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Purofirst of Southwest Jersey v. Warner


March 19, 2008


On appeal from Superior Court of New Jersey, Law Division-Special Civil Part, Burlington County, DC-628-06.

Per curiam.


Submitted October 31, 2007

Before Judges Payne and Messano.

Defendant, Joseph R. Warner, appeals from a verdict entered against him and in favor of plaintiff, Purofirst of Southwest Jersey, in the amount of $8,471.32, following a bench trial in the Law Division, Special Civil Part. On appeal, defendant makes a myriad of arguments that we distill into the following:

(1) whether the trial judge erred in finding that the original signed contract was valid; (2) whether the trial judge erred by not raising the Consumer Fraud Act (CFA) sua sponte to invalidate the signed contract; (3) whether the trial judge erred in awarding plaintiff compensation on the theory of quantum meruit, despite a violation of regulations adopted pursuant to the CFA; (4) whether the judge erred in calculating damages; (5) whether the judge erred in establishing the amount of the attorney fee award; and (6) whether the trial judge erred in denying defendant's motion to vacate the judgment based upon plaintiff's alleged perjury and defendant's discovery of "new" evidence. We affirm.


Suit in this matter was instituted by plaintiff, a restoration company that does emergency service work for properties that are damaged by fire, water or other conditions, seeking payment by defendant of $13,884.60, constituting the balance of amounts allegedly owed for plaintiff's demolition and construction services. Following entry and vacation of a default judgment, defendant filed a pro se answer and counterclaim, asserting as defenses in his answer that plaintiff had breached its contract by failing to conform to the architect's plan, and that defendant's "failure to perform" under the contract was excused by plaintiff's actions. In his counterclaim, defendant alleged: "During Plaintiff's performance of the contract alleged in the complaint, plaintiff damaged defendant's property and failed to make repairs."

Despite any reference in defendant's answer or counterclaim to the CFA, N.J.S.A. 56:8-1 to -166, or the incorporation into that counterclaim of any facts supporting a cause of action under the CFA, at trial, defendant, now represented by counsel, selectively sought, without objection from plaintiff's counsel,*fn1 to apply that Act so as to invalidate an unsigned supplement to the contract between the parties that imposed additional costs upon defendant. Defense counsel did not urge the applicability of the CFA to the signed initial contract, and while also arguing that a second unsigned supplement was void, made no objection to the recognition of credits acknowledged in that supplement that benefited defendant. To further complicate the legal basis for the matter, at the conclusion of the bench trial, the judge awarded attorney's fees to defendant pursuant to the CFA, despite the lack of any application for such fees.

As a consequence of counsel's inattention to the niceties of concepts of notice and the consistent application of law, we are left with a result that in some respects defies logical explication. However, we are mindful of the fact that no cross-appeal has been filed in this matter, and that as a result, many of the difficulties presented by the record simply are not at issue before us. We thus limit our view of the case to those issues raised by defendant in this appeal that we have identified at the commencement of this opinion.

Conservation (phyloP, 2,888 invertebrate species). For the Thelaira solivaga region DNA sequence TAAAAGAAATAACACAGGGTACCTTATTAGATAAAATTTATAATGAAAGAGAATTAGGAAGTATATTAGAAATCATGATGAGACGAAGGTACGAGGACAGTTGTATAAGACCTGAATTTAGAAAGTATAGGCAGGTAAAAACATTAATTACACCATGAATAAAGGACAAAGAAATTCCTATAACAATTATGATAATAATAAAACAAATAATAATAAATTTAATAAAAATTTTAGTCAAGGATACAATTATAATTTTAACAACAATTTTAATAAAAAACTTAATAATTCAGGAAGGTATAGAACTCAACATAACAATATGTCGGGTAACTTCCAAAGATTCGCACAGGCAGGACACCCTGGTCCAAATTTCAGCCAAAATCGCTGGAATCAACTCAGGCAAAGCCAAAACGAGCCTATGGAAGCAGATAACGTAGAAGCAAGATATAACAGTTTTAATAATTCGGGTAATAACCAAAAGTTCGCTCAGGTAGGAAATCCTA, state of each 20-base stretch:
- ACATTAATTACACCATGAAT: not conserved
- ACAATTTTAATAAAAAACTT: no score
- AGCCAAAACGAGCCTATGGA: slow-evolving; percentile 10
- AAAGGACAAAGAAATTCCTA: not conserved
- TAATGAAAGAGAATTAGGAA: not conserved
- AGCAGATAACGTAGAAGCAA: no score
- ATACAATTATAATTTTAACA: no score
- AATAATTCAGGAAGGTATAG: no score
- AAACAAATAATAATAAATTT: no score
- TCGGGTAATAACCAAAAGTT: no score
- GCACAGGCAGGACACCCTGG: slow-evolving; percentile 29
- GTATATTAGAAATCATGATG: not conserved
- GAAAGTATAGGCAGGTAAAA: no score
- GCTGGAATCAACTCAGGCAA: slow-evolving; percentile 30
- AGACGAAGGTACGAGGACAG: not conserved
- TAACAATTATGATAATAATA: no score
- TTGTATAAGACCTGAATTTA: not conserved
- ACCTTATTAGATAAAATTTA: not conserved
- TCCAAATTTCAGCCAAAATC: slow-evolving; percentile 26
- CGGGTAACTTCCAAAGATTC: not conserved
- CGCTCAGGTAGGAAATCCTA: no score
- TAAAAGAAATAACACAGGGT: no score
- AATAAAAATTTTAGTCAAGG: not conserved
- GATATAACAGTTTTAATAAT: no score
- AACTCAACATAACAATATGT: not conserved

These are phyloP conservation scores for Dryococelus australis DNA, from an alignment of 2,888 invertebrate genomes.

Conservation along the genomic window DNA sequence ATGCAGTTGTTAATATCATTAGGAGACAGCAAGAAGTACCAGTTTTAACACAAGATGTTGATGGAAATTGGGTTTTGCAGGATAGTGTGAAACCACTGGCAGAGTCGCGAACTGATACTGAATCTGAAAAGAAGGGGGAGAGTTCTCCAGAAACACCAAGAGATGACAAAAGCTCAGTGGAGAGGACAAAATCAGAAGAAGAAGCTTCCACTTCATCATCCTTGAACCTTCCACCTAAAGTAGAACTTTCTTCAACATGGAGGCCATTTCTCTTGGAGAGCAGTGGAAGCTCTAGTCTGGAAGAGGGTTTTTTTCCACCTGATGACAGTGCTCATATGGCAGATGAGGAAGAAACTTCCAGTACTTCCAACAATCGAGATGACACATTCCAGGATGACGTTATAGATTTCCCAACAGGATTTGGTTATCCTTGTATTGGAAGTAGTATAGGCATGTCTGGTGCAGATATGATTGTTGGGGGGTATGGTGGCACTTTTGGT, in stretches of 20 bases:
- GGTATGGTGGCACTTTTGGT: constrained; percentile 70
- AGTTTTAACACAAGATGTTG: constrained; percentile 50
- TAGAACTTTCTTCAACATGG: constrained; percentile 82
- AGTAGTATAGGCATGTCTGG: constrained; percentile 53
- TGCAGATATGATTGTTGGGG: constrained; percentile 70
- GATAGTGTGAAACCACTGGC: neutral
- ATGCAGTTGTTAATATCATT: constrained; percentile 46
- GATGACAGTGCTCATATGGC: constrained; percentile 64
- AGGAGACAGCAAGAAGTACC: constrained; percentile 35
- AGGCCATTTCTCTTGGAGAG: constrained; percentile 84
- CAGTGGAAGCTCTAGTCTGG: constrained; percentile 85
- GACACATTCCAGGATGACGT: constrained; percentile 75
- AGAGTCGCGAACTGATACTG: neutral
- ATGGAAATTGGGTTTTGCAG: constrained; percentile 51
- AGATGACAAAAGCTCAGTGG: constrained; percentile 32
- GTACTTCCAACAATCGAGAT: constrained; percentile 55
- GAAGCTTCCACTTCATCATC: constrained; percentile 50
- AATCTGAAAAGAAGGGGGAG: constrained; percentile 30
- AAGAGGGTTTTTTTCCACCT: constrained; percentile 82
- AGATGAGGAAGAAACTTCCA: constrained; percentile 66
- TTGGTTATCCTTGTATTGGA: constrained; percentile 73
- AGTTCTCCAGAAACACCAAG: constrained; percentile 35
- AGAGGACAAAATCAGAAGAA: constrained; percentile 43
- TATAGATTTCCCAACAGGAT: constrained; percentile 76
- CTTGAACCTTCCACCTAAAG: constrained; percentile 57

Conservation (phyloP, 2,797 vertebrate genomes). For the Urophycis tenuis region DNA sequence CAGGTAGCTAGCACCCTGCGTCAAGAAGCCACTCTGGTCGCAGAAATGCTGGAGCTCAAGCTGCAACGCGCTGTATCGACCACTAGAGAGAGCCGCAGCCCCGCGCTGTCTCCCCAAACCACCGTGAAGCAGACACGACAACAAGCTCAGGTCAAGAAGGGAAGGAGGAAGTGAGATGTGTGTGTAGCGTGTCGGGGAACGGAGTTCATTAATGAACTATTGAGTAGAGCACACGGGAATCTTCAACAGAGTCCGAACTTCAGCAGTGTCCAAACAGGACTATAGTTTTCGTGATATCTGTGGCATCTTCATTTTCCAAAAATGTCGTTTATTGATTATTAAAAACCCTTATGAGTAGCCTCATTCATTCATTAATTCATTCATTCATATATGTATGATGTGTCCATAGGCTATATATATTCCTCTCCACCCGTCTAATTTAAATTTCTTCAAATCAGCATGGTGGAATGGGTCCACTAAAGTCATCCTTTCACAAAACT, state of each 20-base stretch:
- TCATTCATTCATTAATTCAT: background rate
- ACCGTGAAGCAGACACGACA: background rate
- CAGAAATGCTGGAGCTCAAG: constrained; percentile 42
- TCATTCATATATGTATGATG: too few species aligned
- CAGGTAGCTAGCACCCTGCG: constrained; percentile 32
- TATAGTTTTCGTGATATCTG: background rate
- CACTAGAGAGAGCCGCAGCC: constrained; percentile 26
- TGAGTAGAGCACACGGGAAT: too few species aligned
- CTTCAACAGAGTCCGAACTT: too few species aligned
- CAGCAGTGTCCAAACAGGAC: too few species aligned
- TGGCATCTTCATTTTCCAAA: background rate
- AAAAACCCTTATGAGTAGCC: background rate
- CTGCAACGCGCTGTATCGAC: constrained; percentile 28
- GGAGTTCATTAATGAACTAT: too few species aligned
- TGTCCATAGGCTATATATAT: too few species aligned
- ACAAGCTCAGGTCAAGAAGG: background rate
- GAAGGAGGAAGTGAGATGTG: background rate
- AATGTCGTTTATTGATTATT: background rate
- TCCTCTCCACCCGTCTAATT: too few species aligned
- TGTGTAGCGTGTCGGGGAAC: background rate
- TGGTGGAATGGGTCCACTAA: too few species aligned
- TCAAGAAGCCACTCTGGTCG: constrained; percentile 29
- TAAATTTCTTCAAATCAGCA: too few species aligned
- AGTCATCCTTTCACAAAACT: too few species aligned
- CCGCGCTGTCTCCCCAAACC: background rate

In viewing the judge's factfinding in this matter, our role is limited to a determination of whether those findings could reasonably have been reached as the result of substantial credible evidence in the record, while giving due regard to the ability of the trial judge to gauge the credibility of the witnesses appearing before her. State v. Locurto, 157 N.J. 463, 470-71 (1999). Our review of the judge's application of the law to the facts is plenary. Manalapan Realty v. Manalapan Tp. Comm., 140 N.J. 366, 378 (1995).

The trial record establishes to our satisfaction that, as the result of the death of defendant's aunt and defendant's purchase of the property at issue from his sister, in or around 2003, defendant became the owner of a house located at 3234 South Main Street in Medford, New Jersey. The house is approximately 150 years old. A photograph in the record demonstrates that it consists of one-half of a two-family row house, built directly adjacent to the sidewalk. To the right of the house, when facing the building, is a connected one-story structure referred to in the record as a store. The store is bounded on the right by Friends Avenue, which intersects South Main Street, and thus it is situated on a corner. The building is located in a designated historical district.

In April 2001, a fire in the attached residence spread to the third, or attic, floor of 3234 South Main Street, causing significant damage to the roof and supporting beams. As a result, defendant's aunt, who was living there at the time, was forced to move out, and thereafter, the house has remained without heat and without electrical and water service. In December 2002, plaintiff was contacted by defendant, who sought to repair the building's roof and to raise its elevation to permit the third floor to be used as a room. Plaintiff provided an estimate at that time, but heard no further from defendant until December 2003. Meanwhile, the building remained unoccupied.